Whiskey Wednesday: A Three
After decades of rolling with pretty much one flagship product, Jack Daniel’s Distillery has certainly shoveled the coals on their innovation department of late, releasing dozens of new special one-off recipes and finishes as well as permanent line extensions. Some of these new products are simply single-barrel releases or cask-strength editions of already existing spirits, but they are chosen thoughtfully and with purpose.
One interesting and welcome innovation from Jack Daniel’s and their parent company Brown-Forman has been experimentation with secondary barreling after the standard Jack Tennessee whiskey or rye has already spent its requisite four to six years in new, charred oak barrels. Some people think that this is tinkering with an already great product, but I consider it a way to add character without affecting the heritage liquids within the casks. I’ve received three really interesting limited-release products from the good folks at Jack Daniel’s over the past few months, so I figured I’d save them up to demonstrate to you just how busy the team in Lynchburg has been.
The first is one of those experiments in barrel-strength releases of traditional products. Jack Daniel’s Single Barrel Barrel Proof Rye Whiskey is a mouthful of a name, but it’s also a delicious mouthful in a glass. Jack uses a rye mash bill of 70 percent rye, 18 percent corn and 12 percent malted barley, which is a higher corn content than many ryes on the market, but which also showcases the distillery’s dedication as a longtime fan of corn in whiskey.
The distillery staff pulls barrels from the highest floors of their rickhouses for consideration for use in their single-barrel program because these whiskeys live in a hotter environment and extract more color and flavor from the oak than most of their compatriot casks. The result of this extraction is a deeply complex rye whiskey that nicely balances the elements of grain and oak, and which drinks remarkably smooth considering the bottle I tasted was an elevated 137.3 proof.
Rye is traditionally described as offering winter spices to whiskey, and you can detect the toasted fruit character of the grain. But it is balanced well with the vanilla and smoke from the barrel to create an outstanding whiskey that is intensely peppery with a long finish. This is a tough one to find on local shelves, but if you track some down, it’s a bargain at an MSRP of around $60 a bottle.
The second release I’ve sampled lately is another rye, but in this case, Jack Daniel’s experiments with a secondary barrel instead of higher proof to create a unique product. Twice Barreled Special Release Heritage Barrel Rye shares the same mash bill as the previous rye I described, but instead of selecting the most intense ryes in their rickhouses, Jack Daniel’s picks spirits that have been charcoal-mellowed and then aged at least five years in new American white oak barrels.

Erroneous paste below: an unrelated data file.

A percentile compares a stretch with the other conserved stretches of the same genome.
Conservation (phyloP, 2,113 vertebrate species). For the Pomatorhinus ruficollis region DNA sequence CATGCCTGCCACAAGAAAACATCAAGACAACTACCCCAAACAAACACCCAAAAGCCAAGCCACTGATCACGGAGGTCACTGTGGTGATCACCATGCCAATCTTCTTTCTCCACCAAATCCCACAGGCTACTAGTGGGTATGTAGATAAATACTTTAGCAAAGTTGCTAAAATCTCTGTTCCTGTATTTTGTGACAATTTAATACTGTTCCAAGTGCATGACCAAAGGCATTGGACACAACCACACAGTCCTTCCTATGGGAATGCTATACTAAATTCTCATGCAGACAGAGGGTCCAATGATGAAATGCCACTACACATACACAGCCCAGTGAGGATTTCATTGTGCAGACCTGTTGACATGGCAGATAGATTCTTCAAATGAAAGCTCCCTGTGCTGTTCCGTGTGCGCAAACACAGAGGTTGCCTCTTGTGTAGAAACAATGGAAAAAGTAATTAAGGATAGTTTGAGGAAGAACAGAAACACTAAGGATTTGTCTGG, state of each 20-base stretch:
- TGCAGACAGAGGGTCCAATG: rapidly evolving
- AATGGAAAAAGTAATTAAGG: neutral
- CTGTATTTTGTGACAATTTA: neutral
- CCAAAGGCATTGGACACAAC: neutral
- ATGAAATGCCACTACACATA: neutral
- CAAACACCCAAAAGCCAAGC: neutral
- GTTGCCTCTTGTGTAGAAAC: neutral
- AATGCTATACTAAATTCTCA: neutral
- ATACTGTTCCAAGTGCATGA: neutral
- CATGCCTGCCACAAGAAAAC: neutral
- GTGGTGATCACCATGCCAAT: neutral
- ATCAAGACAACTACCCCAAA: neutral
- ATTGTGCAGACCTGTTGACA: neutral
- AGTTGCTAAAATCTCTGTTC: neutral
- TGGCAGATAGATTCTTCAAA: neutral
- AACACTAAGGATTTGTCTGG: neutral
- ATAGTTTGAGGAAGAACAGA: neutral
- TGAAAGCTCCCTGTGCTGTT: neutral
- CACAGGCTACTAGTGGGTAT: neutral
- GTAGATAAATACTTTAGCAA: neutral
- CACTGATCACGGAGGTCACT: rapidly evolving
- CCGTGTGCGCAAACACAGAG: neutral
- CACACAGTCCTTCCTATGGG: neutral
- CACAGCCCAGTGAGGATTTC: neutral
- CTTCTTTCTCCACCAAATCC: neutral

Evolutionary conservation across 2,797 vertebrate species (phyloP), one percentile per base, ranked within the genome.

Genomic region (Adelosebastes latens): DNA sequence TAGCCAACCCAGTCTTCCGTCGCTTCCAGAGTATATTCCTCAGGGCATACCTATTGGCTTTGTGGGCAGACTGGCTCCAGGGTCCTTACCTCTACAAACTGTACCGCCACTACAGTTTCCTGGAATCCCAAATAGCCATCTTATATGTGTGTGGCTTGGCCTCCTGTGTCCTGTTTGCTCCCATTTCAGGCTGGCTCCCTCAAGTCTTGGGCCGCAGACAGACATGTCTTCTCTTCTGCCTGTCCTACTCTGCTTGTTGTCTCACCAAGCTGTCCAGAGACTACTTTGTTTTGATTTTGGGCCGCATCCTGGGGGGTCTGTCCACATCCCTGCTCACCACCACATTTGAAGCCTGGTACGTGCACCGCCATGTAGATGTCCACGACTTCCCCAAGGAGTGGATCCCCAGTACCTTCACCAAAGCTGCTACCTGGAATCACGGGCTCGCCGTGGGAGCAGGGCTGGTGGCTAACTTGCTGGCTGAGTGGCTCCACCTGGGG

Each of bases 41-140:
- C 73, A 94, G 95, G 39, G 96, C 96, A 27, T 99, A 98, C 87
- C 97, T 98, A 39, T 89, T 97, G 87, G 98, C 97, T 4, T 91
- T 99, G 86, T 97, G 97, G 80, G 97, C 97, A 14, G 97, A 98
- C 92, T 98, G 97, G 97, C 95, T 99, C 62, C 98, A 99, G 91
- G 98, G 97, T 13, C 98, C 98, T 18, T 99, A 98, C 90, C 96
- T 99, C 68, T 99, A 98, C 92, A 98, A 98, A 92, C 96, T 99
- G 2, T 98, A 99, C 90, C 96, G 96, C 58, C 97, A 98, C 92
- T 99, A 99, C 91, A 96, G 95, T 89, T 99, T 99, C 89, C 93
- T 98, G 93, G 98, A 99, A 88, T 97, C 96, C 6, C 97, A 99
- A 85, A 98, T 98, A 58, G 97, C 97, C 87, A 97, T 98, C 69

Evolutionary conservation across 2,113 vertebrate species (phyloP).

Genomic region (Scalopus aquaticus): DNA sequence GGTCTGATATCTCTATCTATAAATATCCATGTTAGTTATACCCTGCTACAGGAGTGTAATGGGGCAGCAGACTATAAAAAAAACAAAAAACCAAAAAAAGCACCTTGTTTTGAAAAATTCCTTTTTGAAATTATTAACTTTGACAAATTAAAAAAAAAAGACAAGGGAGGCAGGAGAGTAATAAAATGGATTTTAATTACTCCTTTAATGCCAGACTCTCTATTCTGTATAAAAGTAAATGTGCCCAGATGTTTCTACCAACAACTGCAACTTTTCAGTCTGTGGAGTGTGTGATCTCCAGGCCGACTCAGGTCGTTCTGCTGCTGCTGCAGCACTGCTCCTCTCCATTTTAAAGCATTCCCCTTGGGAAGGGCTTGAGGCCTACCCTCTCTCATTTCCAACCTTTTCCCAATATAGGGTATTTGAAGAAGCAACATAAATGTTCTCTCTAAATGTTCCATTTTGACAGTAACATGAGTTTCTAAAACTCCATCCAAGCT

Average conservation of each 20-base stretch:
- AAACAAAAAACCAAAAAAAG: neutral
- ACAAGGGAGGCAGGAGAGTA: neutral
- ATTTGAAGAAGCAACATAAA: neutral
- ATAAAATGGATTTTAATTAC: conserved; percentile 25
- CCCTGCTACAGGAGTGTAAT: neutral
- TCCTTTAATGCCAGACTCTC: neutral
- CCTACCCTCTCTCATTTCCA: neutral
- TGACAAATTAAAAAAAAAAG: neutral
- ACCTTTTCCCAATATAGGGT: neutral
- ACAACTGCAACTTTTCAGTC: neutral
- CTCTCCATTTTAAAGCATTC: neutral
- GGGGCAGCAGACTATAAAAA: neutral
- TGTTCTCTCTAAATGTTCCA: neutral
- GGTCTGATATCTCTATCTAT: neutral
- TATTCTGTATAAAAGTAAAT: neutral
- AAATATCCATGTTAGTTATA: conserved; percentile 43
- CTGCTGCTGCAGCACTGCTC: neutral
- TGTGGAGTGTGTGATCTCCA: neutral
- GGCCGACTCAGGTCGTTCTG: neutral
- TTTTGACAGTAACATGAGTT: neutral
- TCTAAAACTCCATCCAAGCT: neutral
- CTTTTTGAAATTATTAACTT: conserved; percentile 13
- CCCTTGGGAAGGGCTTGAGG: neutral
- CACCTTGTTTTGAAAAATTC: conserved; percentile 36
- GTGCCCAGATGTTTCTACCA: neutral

Then they bring what they call their “Heritage Barrels” into play. Employing their own Jack Daniel’s Cooperage in Northern Alabama, they dump the rye into a second set of new barrels that are heavily toasted instead of charred. This wouldn’t satisfy the requirements of Tennessee whiskey if it were the first barrel that this spirit had touched, but as a finishing vessel, these barrels contribute lovely subtle nutty and honey notes to the already fruity rye.
If you like toast more than bread, well, that just makes sense. This is the rye whiskey for you — buttery, fruity with a little bit of brown sugar and cinnamon on the palate. Bottled at 100 proof, it’s not too hot to sip, and at $75 per bottle, it’s also not too precious to act as the base of a fantastic Manhattan.
The final new Jack spirit I’ve enjoyed lately showcases the international reach of Brown-Forman. Not everyone knows it, but used Jack Daniel’s barrels are a key component to the manufacture of other aged spirits — most notably tequila and scotch. Brown-Forman owns El Jimador and Herradura Tequila, so you can bet that a lot of their own Jack Daniel’s barrels make their way south of the border to age agave from blanco to reposado or añejo. And I’m pretty sure at least some of those oak casks have been repatriated back to Lynchburg as part of the latest release from Jack Daniel’s Distillery Series.
Release No. 11 in the series was crafted by one of the company’s tasters, Danny Lamb. Working with Master Distiller Chris Fletcher, Lamb has taken aged Jack Daniel’s Tennessee Whiskey and finished it in barrels that had previously contained Jack Black and matured añejo tequila. If you wouldn’t ordinarily think of mixing whiskey and tequila, perhaps due to the memory of an unfortunate night in college, let this excellent spirit erase that incident from your hard drive.
Both whiskey and tequila benefit from the caramel and vanilla of oak barrels, and the char of the oak is an important component in both end products. But the grains and fruits of the individual spirits meld together surprisingly well in this unique product. The sweetness of the corn and the traditional bananas foster character of Jack Daniel’s play very well with the fruits and floral notes left behind by the tequila’s short oak nap without overpowering the whiskey.
If nobody told you that it was tequila that was changing the game with this spirit, I doubt you could guess what was giving Distillery Series selection No. 11 its unique flavor, and that might be for the best depending on how bad that night in college was. But I found it to be delightful and well worth the price of $41.99 for a 375-milliliter bottle. Tennesseans are lucky, because this release is only available in the White Rabbit Bottle Shop at the distillery and in select liquor stores across the state, so hop to it and find yourself a bottle!
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